However, the virtue of altruism is potentially culture dependent. In some cultural and religious context, ‘neighborly love’ and ‘benevolence’ define the moral principles of organ donation. A gift based on neighbourly love is to be given freely without expectation of a return. Meanwhile, B’s offer to give back the organ, which may or may not be based on neighbourly love or benevolence, could reflect other cultural values. For instance, in some cultures, one would always reciprocate gift giving. Receiving a gift is like owning a debt to the giver, so the consequence of failing to repay the ‘debt’ may be to face the sanction of being labelled by society as a ‘shameless person’ or a ‘person devoid of common sense’. With such a ‘shame’ culture in the background, B’s offer to give back the organ may be viewed as an expression of virtue described as moderation, civility or loyalty.26 Moreover, the demonstration of virtue in this sense is not necessarily supererogatory. Because, if it is, B should not face sanction or be ethically judged as ‘unjust’ due to his act (ie, not offer to give back the organ).28 It is important to note that, depending on the context, demonstration of virtue may be classified either as supererogation or imperfect obligation. Accordingly, depending on the culture or context, B not offering to give back the organ might rather be considered a failure to fulfill an imperfect obligation, and in some cases ethically evaluated as ‘unjust’.

Based on the above discussions, B’s offer to give back the organ could be evaluated from the perspective of virtue as well, either as an imperfect obligation or supererogatory act (virtuous act), depending on the context.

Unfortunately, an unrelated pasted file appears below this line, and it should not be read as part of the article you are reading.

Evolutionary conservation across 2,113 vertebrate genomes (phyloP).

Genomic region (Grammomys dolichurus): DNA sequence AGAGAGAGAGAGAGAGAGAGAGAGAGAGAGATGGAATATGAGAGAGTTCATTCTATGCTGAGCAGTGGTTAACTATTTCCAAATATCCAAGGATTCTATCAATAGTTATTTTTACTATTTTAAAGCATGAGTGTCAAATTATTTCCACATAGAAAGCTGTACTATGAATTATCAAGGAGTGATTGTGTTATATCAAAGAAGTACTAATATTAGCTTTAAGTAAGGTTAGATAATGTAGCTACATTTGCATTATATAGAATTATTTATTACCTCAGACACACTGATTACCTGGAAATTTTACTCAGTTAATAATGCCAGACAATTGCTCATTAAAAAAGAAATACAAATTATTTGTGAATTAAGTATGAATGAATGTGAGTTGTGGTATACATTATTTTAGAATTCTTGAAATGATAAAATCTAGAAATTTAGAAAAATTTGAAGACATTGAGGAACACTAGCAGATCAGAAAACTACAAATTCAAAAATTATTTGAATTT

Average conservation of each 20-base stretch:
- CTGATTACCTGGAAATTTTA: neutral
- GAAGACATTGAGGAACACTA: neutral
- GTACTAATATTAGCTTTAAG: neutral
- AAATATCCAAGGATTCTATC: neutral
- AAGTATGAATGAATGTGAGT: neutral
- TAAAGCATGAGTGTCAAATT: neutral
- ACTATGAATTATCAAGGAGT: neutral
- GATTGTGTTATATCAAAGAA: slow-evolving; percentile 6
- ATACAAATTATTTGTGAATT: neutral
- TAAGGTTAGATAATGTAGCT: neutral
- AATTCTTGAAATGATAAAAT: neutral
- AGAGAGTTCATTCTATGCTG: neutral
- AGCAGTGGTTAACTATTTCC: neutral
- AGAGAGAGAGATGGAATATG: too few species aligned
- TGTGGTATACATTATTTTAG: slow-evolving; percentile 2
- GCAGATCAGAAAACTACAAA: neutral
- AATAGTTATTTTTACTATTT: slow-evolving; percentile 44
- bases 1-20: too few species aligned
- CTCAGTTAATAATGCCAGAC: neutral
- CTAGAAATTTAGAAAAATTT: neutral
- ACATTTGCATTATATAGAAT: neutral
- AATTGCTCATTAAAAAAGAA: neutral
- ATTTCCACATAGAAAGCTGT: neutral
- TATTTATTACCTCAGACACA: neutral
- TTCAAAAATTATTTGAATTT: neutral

Condition III: refusal to give back the organ

In condition III, A wishes B to return the organ, but B does not wish/allow this to happen. Considering organ transplantation in light of ownership rights, the following two ethical issues can be raised.

First, if the original organ transplantation from A to B is treated as a transfer or gift of the ownership of the organ from A to B, then naturally, the possession of the organ donated from A can then be claimed by B. In condition III (ie, B does not agree to give back the organ), it is likely difficult to justify returning the organ to A by violating B’s right to ownership.

Second, if the original organ transplantation (from A to B) was conducted on the basis of some contractual agreement that included an understanding about specifying organ restitution, resolution is more complex? In this scenario, we assume that the contract is an authentic one. Based on this contract, B’s refusal to fulfil the contract (condition III) is no different from B wishing to withdraw the consent in the organ restitution contract. For B to withdraw his consent means breaking the promise (that he would give back the donated organ to A) he had made before undergoing organ transplantation. But is it acceptable to withdraw consent? If it is, it makes no sense for A to approach B with the contract in the first place, since no practical action would be derived from it. Conversely, if B is to propose the contract to A, there is no point to the contract if it allows B’s consent withdrawal, which is the same as not making the promise to give back the organ in the future. How about when consent withdrawal is not permitted, or if the contract simultaneously includes the agreement that consent withdrawal would not be possible? At that point, can A have the organ returned in accordance with the contract, despite the fact that B currently has a negative intention to have the organ removed? This issue will be discussed in the Judgement section.